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2011 antlerless

2011 antlerless hunt highlights

What’s new this year?

Take a closer look at the rules

These antlerless pages summarize some of Utah’s big game hunting laws and rules.

Under many of the headings on these pages, you’ll see code references — such as Utah Code § 23-20-25 and Utah Administrative Rule R657-5-24 — that are linked to the detailed statute or rule that underpins the summary.

If you have questions about a particular subject, take a minute to click the links and read the rules.You are also welcome to call or visit the nearest Division office.

Field regulations in separate guidebook

All big game field regulations — for both antlered and antlerless animals — are in the 2011 Utah Big Game Field Regulations guidebook. Printed copies will be available from license agents and Division offices in early June.

New elk-control areas

This year, you can use an elk-control permit in two new areas: East Canyon and Chalk Creek. Learn more about elk-control permits.

Cow moose permits available only on CWMUs

Because Utah’s moose populations are relatively stable, there are only a few cow moose permits available to the public this year. These permits are available only on CWMUs.

Boundary changes

Hunt boundaries change from year to year. If you're applying to hunt in a particular area, visit the online map and boundary.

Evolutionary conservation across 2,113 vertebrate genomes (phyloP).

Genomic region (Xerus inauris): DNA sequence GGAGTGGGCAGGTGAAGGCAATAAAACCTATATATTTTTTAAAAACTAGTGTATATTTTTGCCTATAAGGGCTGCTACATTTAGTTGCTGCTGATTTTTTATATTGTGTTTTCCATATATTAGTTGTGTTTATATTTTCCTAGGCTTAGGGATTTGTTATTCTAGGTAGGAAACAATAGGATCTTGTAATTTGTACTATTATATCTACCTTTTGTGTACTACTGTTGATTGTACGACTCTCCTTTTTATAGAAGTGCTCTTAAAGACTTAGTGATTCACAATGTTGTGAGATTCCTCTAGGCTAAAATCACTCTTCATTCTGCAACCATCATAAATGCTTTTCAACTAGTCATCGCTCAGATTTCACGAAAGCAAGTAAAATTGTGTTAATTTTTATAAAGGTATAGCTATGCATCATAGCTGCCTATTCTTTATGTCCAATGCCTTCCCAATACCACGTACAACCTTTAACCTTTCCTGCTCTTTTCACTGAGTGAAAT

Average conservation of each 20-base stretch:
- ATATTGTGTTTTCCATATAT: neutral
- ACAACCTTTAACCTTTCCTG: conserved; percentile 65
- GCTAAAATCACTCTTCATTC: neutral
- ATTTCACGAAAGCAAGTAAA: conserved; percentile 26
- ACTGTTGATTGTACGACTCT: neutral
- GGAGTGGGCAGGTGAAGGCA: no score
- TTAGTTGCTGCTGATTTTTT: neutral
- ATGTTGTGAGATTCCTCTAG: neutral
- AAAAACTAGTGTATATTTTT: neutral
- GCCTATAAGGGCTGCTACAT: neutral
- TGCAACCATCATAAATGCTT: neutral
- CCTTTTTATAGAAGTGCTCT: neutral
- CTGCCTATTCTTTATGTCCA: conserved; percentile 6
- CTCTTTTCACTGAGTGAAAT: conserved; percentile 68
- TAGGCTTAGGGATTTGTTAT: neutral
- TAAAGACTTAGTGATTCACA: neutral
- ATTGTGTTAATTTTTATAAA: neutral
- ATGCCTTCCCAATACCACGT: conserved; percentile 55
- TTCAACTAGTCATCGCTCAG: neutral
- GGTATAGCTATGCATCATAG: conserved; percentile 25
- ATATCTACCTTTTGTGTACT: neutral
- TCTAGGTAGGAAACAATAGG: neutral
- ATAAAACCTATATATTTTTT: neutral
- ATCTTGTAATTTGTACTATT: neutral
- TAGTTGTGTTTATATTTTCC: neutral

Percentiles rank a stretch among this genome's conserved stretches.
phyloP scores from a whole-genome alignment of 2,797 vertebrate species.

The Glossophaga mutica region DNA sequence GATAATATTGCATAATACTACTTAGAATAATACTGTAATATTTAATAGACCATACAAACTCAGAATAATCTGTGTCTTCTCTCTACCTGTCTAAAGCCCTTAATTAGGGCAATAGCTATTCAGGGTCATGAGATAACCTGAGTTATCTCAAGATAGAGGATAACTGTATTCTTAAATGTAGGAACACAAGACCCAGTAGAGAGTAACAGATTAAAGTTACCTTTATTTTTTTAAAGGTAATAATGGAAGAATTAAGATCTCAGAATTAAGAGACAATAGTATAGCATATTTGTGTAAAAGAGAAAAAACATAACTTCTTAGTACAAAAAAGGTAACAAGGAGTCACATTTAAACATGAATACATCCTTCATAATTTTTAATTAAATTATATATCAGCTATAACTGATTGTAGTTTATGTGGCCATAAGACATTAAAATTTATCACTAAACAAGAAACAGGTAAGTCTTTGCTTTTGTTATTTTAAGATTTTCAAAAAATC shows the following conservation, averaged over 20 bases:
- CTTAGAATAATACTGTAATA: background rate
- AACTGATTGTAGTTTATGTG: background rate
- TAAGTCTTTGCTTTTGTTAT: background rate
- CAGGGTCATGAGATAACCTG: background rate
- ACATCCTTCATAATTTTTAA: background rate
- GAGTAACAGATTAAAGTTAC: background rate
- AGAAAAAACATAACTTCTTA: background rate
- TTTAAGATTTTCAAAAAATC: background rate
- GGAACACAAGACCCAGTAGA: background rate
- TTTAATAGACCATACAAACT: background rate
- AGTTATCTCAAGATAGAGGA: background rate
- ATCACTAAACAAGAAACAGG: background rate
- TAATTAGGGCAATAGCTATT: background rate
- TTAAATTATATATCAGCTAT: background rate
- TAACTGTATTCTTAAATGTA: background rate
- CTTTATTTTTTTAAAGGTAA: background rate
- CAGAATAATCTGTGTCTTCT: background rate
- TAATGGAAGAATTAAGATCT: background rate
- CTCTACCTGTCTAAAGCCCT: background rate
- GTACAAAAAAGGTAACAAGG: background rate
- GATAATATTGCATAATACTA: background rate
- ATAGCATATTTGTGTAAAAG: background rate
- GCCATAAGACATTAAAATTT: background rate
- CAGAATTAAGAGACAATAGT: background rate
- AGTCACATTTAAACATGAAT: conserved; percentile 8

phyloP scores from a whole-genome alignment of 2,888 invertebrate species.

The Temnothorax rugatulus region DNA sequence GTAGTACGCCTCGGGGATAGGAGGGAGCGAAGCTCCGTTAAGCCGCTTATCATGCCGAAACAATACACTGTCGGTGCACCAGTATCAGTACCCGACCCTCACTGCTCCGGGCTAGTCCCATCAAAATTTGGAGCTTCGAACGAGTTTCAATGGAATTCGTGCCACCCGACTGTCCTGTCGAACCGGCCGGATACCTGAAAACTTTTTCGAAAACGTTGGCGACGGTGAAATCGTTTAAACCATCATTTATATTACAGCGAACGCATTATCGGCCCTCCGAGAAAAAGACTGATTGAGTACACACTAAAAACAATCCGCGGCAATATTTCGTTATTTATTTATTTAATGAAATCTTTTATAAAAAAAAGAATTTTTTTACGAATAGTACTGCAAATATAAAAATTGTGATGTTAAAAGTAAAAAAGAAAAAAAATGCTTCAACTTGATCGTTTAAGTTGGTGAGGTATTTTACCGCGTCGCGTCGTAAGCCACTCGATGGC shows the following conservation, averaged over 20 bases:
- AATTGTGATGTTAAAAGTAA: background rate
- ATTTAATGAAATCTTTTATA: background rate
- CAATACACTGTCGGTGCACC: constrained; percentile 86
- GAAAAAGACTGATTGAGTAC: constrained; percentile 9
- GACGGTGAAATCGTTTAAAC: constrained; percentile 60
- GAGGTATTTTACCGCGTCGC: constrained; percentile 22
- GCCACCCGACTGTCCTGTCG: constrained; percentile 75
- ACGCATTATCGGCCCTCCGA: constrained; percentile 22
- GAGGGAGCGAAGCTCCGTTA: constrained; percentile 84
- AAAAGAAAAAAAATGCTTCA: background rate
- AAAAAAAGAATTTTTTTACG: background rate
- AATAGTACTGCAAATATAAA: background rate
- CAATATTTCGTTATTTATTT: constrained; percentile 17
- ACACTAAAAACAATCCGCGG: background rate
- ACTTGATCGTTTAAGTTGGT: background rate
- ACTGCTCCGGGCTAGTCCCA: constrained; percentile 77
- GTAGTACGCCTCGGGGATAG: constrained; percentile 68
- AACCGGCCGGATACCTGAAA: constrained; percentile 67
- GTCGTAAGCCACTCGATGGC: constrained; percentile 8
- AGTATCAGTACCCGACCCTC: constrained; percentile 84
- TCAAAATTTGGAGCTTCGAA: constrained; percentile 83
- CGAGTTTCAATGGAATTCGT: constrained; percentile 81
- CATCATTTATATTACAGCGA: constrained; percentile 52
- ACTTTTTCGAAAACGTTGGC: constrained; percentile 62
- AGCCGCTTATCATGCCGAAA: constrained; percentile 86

Apply online for depredation hunts

When big game animals cause damage to agricultural crops, the Division may hold hunts that are not currently listed. These hunts are called depredation hunts. They may occur on short notice, involve small areas and are often limited to only a few hunters. To apply for the depredation hunter pool, complete and submit an online application.

Don’t lose your hunting and fishing privileges

If you commit a wildlife violation, you could lose the privilege of hunting and fishing in Utah. The Utah Division of Wildlife Resources can suspend the license of anyone who knowingly, intentionally or recklessly violates wildlife laws. Your license can be suspended for a wildlife violation if:

  • You are convicted.
  • You plead guilty or no contest.
  • You enter a plea in abeyance.

You will be notified of any action against your privilege after criminal proceedings conclude. And remember, if your license is suspended in Utah, you may not be permitted to hunt or fish in most other states. (Visit ianrc.org to see a map of participating states.)

Other things to keep in mind

Hunting license required

Before you can apply for a 2011 antlerless permit, bonus point or preference point, you must have a valid Utah hunting or combination license. You can purchase a license today or when you apply for an antlerless permit.

Poaching-reported reward permits

Utah Admin. Rule R657-5-23

It pays to report poachers in Utah.

If you provide information that leads to the successful prosecution of another person for the wanton destruction (poaching) of any big game species—on any once-in-a-lifetime or limited-entry hunt area in the state—you may receive a permit to hunt the same species on the same area where the violation occurred.

Apply for permits online or by phone